- British police seem to be experiencing a very unusual
- and hard to fathom - delay in identifying the type of explosive used
in the London bombs.
- "Forensic experts are scrutinising the four blast
sites to determine the exact make-up of the substance... Early reports
suggested the bombers had used a military plastic explosive during the
attacks on the capital's transport network.
- "It was later claimed that police had found acetone
peroxide - or TATP - in a bath during a raid on a property in Leeds....
However, the source said police were still carrying out tests to establish
its exact make-up." [Source] Perhaps the coyness is because the truth
would poke a hole in the official line about homemade bombs. A line at
variance with early accounts by some media sources.
- So how hard is this identification process? Not very.
- Within hours of the blasts, early examination of the
scene by explosives experts would have already narrowed down type of explosive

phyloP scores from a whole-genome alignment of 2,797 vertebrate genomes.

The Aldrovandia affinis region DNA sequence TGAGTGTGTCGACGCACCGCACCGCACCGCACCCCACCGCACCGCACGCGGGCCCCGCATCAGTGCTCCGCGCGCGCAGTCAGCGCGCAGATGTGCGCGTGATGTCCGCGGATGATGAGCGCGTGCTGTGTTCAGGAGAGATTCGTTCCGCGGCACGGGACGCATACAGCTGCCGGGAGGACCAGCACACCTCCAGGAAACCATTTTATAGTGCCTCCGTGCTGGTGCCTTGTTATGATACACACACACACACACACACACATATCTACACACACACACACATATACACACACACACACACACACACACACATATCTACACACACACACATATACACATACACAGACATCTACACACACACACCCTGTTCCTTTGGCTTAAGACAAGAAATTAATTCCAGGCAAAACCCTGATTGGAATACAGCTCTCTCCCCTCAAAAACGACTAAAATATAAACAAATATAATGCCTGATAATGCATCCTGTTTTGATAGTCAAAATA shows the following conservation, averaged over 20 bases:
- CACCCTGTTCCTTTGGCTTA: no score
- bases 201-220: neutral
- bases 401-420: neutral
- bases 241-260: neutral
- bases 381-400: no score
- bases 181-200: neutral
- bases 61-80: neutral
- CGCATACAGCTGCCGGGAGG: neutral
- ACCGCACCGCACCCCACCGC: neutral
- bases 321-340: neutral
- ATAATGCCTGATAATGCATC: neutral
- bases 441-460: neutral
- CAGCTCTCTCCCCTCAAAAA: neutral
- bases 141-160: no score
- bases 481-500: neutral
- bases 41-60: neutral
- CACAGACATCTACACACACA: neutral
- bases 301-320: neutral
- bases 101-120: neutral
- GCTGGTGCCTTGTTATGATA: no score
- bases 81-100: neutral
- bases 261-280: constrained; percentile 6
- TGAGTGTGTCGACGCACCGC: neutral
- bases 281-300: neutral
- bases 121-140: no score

used. The blast velocity is the clearest indicator.
- This can be determined from visual inspection of damage
to metal panels and gross structures; also from close examination of the
penetration power of explosive metal fragments. An experienced eye could
quickly make an educated guess.
- Simple chemical tests would narrrow the options still
further. And mass spectrographic analysis could not only identify the explosive,
but can even potentially tell how it was manufactured -by identifying contaminants
in the explosives.
- It is hard to imagine how it would take more than 24hrs.
to be pretty certain, maybe 48hrs. to be definitive.
- It's been just two weeks.